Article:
Are harsh punishments in schools doing more harm than good?
If you follow State of Opportunity regularly, you may have seen or heard us talk about the school-to-prison pipeline. It’s a nationwide pattern of students being pushed out of schools and into the criminal justice system.
In recent years there’s been a shift in our education system. Schools used to rely on traditional disciplinary measures for students, like detention or counseling. Now, they are increasingly employing suspensions, expulsions, and law enforcement to punish students. Research suggests once they’re expelled, those students are more likely to end up in prison.
According to the Department of Justice and the Department of Education, serious behavior issues in schools are down, yet schools’ disciplinary reactions have become more severe. And several of the nation’s largest school systems employ more security officers than guidance counselors.
But a panel of researchers that gathered this month at the American Museum of Natural History in New York argued that bad behavior may result from a deeply-rooted biological response to toxic stress, and these punishments don't prevent future misbehavior, they only make it worse – especially for kids growing up in poverty.
Many kids who grow up in poverty experience a significant number of adverse childhood experiences (ACE’s). These experiences can range from physical, emotional, or sexual abuse to having parents who are divorced or incarcerated.
One study of students in American public schools found ACE’s experienced by kids in poverty determined negative behavior in the classroom disproportionately. And the effects are further compounded by the fact that low-income students often go to schools with high teacher turnover and high student-to-teacher ratios.
But how does poverty lead to misbehavior in the classroom?
ACE's are thought to cause a psychological reaction that makes kids more likely to misbehave. But they also have biological impacts on children's bodies. They can cause toxic stress, which can change structures in the brain, affecting behaviors like emotional responses. As a result, a student acting out may be less of a cry for attention, and more likely the result of a neurobiological transformation.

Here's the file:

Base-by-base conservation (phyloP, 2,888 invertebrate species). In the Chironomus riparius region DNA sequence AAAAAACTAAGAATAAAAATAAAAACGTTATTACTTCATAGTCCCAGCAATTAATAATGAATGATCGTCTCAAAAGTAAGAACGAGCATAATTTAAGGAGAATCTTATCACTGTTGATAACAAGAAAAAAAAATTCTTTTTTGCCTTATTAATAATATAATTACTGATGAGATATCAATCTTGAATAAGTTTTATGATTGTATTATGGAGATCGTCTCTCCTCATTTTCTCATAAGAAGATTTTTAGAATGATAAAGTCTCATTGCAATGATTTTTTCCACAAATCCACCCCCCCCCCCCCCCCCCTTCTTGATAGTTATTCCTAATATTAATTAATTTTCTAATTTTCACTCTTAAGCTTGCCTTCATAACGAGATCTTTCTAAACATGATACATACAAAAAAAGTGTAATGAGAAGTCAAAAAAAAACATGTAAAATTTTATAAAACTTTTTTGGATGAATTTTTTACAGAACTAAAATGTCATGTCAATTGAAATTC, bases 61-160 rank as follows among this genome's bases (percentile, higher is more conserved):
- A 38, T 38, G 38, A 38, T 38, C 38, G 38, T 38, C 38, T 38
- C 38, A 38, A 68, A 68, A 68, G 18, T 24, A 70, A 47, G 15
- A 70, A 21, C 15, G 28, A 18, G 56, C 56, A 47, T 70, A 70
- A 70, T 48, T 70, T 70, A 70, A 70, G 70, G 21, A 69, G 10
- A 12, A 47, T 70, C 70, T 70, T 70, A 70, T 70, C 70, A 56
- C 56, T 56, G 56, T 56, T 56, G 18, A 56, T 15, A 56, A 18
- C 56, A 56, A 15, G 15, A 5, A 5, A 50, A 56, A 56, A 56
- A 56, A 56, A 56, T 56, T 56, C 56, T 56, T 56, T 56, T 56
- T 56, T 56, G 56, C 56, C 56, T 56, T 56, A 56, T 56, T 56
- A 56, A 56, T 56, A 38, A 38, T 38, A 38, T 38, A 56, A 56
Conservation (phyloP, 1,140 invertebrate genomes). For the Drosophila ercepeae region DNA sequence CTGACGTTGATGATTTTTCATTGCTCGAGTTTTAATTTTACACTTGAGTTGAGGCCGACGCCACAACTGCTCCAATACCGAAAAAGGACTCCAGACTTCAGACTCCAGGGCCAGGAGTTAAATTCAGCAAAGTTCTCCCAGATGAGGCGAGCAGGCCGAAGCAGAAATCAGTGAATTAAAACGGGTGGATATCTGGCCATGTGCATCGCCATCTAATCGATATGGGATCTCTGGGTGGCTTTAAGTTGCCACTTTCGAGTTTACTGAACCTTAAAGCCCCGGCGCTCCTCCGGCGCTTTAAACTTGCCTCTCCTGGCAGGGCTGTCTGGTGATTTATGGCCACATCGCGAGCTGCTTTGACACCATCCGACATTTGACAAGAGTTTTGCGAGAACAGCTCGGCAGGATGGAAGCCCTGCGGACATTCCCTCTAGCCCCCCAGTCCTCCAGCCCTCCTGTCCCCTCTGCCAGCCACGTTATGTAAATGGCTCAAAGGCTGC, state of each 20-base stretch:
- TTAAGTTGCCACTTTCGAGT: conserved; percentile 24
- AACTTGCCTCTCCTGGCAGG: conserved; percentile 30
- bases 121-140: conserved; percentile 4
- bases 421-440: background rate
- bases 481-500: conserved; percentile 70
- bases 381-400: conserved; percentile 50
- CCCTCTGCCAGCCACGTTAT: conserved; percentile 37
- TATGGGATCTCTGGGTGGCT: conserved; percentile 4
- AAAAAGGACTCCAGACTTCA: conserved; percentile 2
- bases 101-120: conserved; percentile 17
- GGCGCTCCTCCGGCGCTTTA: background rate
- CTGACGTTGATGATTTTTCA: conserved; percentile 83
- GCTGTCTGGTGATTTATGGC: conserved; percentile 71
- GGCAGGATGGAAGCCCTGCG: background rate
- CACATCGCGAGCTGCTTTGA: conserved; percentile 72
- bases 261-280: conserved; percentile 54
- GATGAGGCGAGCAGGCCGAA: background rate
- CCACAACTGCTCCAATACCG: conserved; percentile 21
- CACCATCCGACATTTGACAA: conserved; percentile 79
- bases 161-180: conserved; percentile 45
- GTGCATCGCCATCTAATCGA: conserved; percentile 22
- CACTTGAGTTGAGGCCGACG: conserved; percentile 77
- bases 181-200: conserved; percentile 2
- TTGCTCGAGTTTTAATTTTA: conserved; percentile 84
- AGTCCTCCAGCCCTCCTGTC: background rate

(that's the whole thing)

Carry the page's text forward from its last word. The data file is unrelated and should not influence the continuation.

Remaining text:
Margaret Crotty is executive director of Partnership with Children in New York City. She told Slate.com that there are better ways to help kids suffering from the biological effects of toxic stress than regimes of harsh punishment in schools. She says recognizing toxic stress as something more deeply rooted than psychology would help. She also thinks toxic stress among kids should be recognized as a public health crisis, and should be included as one part of the continued fight against poverty.
Crotty wrote in The Huffington Post:
Students living in poverty face enormous external challenges—including community and housing instability, food insecurity, neglect and neighborhood violence. How can an eight-year-old understand healthy interpersonal interactions when he is hungry, scared or worried about his parents? Too often, behavioral issues are symptoms of stress—stress that stems from chronic trauma…Rather than suspending challenging students, we should create the conditions for them to succeed. As educators and social workers, we have an obligation to help children better cope with circumstances over which they have no control.
Addressing the source of these issues early on is important. A kid's future can depend on it.